Lisa wrote, "A few months ago I wrote to TORN telling them how fantastic Gollum was for my hearing-impaired husband. [The animation is so accurate that he can be lip-read! - T] TORN asked me if my husband could interpret what Sam was saying in Osgiliath, when Frodo fades in and out . After several attempts, however, he's said he can't understand Sam. One drawback of lip reading is that slow motion kills any ability to understand what the person is saying - which is why you should never exaggerate enunciation when speaking to a hearing impaired person!" OK, so we're putting the call out to all Ringers: What do YOU think Sam is saying when his voice fades out to Frodo in Osgiliath?

Not much as usual. Went to the diabetes clinic today, Emily's coming home, and 36 days until 'Pirates of the Carribean: The Curse of the Black Pearl' comes out in theaters. Orlando Bloom ahoy!!!

Monday, June 02, 2003

Such cool stuff at the Library of Congress. Check this out!
Courage, Patriotism, Community Web Site Debuts on Library of Congress website

In honor of Memorial Day and in celebration of the American spirit, the Library of Congress is launching a new Web site highlighting its collections of veterans
stories, patriotic music and community life. The new site, called Courage, Patriotism, Community, is accessible at http://www.loc.gov/courage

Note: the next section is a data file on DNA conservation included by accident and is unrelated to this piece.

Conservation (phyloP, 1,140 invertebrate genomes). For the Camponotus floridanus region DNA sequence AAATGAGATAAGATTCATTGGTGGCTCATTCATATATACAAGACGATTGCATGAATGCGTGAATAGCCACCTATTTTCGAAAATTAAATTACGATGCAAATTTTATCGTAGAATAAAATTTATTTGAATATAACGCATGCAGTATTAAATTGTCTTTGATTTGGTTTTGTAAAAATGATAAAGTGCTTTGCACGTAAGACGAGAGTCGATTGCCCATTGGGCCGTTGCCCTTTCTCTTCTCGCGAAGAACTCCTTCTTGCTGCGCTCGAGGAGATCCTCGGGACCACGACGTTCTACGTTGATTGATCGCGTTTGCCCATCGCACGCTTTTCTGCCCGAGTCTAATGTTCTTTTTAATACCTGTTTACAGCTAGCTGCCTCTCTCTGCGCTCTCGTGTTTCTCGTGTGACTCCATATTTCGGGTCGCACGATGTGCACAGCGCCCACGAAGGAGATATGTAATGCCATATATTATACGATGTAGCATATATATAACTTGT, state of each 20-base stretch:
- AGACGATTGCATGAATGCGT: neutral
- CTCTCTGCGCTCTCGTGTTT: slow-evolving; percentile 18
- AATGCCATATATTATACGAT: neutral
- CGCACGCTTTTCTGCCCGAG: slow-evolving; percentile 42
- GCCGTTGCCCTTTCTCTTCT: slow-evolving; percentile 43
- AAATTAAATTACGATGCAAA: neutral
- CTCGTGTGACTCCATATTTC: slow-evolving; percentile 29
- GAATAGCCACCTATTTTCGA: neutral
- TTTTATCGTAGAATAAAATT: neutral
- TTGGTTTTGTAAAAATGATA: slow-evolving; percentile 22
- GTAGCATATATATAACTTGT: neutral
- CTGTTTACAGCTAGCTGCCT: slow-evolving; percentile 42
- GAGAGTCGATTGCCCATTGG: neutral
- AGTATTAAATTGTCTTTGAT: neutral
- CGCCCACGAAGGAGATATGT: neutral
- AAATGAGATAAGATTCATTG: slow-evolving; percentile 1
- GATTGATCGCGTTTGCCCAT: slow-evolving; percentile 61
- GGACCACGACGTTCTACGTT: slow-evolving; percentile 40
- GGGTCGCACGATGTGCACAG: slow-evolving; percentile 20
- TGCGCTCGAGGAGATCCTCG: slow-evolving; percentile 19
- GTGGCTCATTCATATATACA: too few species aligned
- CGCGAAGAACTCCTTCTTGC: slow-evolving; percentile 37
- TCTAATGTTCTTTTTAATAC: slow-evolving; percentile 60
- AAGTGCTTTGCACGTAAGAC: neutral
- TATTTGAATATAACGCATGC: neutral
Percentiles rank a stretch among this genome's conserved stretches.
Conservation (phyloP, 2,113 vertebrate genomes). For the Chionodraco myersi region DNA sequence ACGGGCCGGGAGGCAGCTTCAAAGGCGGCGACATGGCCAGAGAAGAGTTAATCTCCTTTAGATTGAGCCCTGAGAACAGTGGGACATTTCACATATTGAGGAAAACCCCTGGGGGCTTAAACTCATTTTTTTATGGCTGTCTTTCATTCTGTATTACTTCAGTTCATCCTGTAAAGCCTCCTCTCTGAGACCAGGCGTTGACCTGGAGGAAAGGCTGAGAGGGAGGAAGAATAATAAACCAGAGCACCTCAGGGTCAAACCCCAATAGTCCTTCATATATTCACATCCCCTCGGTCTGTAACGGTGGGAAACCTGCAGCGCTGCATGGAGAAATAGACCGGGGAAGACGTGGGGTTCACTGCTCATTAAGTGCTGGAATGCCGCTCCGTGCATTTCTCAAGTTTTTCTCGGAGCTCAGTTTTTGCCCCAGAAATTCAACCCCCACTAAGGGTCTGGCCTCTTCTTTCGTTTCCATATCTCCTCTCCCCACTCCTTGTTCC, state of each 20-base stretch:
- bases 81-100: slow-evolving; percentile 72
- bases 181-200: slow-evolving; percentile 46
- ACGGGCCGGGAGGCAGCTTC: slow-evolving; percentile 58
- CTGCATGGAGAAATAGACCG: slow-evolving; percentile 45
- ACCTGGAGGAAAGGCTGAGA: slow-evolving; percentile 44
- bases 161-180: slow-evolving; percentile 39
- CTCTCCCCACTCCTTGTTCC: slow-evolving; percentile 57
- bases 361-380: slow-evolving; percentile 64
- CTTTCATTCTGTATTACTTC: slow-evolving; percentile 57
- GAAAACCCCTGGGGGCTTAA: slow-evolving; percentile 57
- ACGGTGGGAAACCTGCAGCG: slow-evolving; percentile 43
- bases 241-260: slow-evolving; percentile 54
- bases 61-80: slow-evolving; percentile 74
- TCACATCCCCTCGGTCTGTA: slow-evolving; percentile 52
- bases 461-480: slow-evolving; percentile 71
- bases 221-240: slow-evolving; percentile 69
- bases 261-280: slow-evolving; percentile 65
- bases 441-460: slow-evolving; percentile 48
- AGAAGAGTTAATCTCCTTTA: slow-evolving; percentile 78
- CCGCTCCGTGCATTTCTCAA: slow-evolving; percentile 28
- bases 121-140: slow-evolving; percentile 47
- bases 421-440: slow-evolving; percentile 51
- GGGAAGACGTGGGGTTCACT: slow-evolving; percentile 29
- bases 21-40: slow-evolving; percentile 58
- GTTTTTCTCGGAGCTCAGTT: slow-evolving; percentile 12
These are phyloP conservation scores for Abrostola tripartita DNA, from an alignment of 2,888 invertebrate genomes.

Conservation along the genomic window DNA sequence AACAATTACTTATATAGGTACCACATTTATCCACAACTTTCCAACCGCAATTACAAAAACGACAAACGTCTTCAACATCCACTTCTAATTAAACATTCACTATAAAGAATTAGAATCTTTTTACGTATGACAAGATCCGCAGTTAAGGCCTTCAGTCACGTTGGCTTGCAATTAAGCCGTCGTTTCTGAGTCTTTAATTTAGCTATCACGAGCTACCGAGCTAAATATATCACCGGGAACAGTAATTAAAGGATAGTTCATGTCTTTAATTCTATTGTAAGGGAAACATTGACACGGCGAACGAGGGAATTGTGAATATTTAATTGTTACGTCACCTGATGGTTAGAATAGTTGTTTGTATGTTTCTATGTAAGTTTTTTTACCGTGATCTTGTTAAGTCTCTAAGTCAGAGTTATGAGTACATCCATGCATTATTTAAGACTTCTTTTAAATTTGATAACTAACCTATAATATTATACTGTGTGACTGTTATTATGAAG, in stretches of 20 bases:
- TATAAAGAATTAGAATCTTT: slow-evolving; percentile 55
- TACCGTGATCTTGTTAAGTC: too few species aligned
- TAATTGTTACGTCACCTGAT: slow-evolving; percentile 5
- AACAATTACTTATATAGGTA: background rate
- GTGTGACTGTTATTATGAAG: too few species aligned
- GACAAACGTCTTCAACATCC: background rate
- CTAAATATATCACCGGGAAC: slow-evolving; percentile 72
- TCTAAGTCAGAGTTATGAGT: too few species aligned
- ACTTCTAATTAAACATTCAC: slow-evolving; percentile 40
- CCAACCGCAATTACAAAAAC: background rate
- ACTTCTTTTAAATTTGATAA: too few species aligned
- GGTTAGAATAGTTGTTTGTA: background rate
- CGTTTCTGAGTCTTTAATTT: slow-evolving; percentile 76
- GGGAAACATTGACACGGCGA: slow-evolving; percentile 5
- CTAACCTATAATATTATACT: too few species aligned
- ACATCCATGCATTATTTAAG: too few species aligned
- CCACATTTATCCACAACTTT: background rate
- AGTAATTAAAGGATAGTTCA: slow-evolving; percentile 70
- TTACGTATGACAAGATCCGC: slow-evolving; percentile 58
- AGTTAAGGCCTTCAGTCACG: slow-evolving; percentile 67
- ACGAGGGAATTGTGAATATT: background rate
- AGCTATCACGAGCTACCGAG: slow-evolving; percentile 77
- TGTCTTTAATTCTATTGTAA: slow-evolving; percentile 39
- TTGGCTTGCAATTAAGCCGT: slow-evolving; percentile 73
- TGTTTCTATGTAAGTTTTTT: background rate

The site comprises three Web presentations:
Experiencing War: Stories from the Veterans History Project; Patriotic Melodies: Selections from I Hear America Singing; and Community Roots: Selections from the Local Legacies Project.
Experiencing War (http://www.loc.gov/warstories) features selected stories from the Library Veterans History Project in the American Folklife Center. Created by an act of Congress in 2000, the Veterans History Project provides veterans and the civilians who supported them the opportunity to record for posterity their wartime experiences. These poignant stories,which reflect the Web site theme of courage, patriotism and community, are told through video, audio and written personal accounts from 21 veterans and civilians. They include such stories as that of James Walsh, veteran of the Korean War, who describes the numbing cold and horrifying scenes he endured with the 25th Infantry. Also included are photographs, diaries and scrapbooks all digitized and presented on the Web site. This initial release of personal narratives will be followed by many more from the 7,000 collections the Veterans History Project has received to date.